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Trello for Teachers

by Andrew Roush

Online tools can make teaching and learning more efficient and effective — regardless of the circumstances. Today, many teachers are looking for ways to stay organized and communicate efficiently. Trello, the online project management tool, is one way to do that.

A number of free or low-cost project management apps are out there, like Asana or Basecamp. But let’s take a closer look in this post at Trello, a free (with premium plans available), card-based project management tool that you can start using to organize, encourage participation and communication, and even ramp up your students’ project-based learning. And if you’re teaching from home while schools are closed due to the COVID-19 pandemic, then Trello is a great solution for you.

Getting to Know Trello

Trello allows users to create boards, like a bulletin board, to organize teams and projects. Each board consists of a number of user-generated columns with cards that can be dragged from column to column, for example, to track student progress. Looking for quick guidance? Trello has a quick user guide for educators.

Then, check out the video below from James Kieft on the basics of Trello for teachers.

Organization and Participation

As a tracking tools, Trello can be a useful way to not only organize tasks — whether for yourself or for students — but also to track participation. Students can move their task “cards” through a project process in a shared board, giving teachers real-time feedback on where students are in the process and access to student work.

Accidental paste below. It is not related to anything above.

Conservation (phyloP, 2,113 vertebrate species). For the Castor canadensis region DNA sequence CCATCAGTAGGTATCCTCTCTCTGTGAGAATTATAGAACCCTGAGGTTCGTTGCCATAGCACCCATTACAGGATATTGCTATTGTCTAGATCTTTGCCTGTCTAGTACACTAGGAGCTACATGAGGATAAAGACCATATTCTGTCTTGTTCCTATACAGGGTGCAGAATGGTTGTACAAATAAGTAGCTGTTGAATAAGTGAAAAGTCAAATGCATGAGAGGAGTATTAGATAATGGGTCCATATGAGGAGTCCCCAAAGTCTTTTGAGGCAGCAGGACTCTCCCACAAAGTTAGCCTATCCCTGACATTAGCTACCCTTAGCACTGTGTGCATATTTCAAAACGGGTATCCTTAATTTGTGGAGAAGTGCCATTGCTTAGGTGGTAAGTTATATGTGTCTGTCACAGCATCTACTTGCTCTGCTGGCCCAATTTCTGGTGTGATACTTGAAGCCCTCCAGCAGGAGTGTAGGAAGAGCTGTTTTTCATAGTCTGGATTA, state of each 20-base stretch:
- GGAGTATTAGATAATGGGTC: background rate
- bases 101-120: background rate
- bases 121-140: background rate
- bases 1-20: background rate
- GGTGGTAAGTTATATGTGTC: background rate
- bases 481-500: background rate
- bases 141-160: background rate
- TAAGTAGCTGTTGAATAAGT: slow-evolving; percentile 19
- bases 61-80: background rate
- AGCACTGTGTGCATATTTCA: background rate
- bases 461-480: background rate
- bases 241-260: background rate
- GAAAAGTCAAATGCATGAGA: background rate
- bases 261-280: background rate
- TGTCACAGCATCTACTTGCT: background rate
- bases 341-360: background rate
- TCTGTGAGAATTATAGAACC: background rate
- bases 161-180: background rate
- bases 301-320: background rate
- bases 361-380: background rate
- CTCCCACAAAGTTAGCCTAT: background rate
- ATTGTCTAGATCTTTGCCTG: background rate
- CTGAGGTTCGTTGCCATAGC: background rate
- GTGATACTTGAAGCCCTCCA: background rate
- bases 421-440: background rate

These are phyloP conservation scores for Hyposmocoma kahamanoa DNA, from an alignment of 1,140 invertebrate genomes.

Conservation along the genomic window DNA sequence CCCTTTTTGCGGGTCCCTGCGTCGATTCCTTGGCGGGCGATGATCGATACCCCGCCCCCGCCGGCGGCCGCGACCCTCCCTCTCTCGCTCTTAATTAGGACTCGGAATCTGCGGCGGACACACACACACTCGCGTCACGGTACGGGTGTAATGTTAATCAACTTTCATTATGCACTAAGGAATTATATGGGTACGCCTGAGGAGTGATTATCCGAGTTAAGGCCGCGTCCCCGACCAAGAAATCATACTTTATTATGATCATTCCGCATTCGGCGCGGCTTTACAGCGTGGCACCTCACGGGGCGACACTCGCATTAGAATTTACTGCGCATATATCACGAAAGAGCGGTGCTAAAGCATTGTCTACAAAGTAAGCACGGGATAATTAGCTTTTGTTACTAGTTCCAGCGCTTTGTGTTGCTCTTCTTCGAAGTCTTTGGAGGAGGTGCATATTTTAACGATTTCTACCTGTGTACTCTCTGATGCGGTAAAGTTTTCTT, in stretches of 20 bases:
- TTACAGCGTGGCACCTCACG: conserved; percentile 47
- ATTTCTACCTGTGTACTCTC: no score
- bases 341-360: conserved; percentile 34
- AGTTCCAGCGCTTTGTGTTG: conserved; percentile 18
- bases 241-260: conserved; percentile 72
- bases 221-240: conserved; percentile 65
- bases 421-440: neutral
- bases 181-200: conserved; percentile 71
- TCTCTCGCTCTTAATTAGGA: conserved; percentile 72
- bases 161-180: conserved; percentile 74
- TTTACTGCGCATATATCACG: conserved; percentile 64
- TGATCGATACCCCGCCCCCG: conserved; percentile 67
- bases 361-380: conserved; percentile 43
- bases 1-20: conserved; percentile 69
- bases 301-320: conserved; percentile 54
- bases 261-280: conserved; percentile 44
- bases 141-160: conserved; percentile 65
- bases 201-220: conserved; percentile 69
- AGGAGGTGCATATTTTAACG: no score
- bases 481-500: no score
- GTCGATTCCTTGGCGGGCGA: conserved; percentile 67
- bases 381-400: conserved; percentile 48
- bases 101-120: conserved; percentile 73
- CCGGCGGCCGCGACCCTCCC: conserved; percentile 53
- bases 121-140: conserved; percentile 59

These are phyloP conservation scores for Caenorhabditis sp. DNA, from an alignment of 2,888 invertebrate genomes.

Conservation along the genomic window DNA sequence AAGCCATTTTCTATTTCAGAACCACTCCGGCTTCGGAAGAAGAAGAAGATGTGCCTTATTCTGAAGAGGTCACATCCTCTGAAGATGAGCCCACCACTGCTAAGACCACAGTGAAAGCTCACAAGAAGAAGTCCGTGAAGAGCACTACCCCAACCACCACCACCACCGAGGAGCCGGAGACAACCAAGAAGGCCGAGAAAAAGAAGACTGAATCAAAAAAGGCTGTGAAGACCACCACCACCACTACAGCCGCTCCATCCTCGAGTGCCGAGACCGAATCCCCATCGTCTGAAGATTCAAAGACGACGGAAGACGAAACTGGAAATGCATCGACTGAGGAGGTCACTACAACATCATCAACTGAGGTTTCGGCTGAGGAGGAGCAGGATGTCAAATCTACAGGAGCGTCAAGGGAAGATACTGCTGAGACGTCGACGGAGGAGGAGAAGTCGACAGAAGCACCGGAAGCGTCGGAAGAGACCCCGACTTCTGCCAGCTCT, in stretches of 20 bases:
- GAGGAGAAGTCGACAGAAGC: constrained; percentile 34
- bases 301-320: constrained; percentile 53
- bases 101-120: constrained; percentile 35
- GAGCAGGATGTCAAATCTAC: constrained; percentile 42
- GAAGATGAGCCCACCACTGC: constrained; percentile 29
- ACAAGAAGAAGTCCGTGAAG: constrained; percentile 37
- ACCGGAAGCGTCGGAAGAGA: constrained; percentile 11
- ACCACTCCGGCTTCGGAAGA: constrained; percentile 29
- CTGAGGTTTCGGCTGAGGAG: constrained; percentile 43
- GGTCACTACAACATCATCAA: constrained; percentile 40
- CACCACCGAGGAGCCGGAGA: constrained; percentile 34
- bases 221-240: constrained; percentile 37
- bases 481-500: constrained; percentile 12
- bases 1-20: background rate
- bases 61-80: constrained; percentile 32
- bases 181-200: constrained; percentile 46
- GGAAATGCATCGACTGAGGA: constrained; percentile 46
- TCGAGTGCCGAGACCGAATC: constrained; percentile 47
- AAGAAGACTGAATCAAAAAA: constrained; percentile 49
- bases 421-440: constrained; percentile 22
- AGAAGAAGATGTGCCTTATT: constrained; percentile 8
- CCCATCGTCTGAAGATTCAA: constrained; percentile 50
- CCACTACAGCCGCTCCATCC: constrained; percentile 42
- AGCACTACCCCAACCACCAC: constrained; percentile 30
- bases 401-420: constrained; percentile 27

Trello allows teams to create and organize to-do lists. The tool is much like a big digital board that anyone can create and pin post-it notes on. The features follow a fairly simple logic:
Each board contains lists, which can be big questions, projects or groups of activities.
Each list is made of cards, which are activities or steps related to the list
Every card can include checklists, due dates, links, media files, and the person responsible for completing the card.
Both lists and cards can be rearranged on the board by simple drag-and-drop.

“No Slacking Off! How Savvy Teachers Are Turning to Trello and Slack” by Tony Wan, Ed Surge

Emma Trentman, an Arabic professor at the University of New Mexico, uses Trello to organize her classes weekly. Her website includes a template board, a great place to get started. In a detailed post on her blog, she explains how she uses Trello for many aspects of organization, including keeping track of “little details,” tracking beginning and end-of-semester events, scheduling time for grading and assignment preparation, and coordinating with her fellow educators.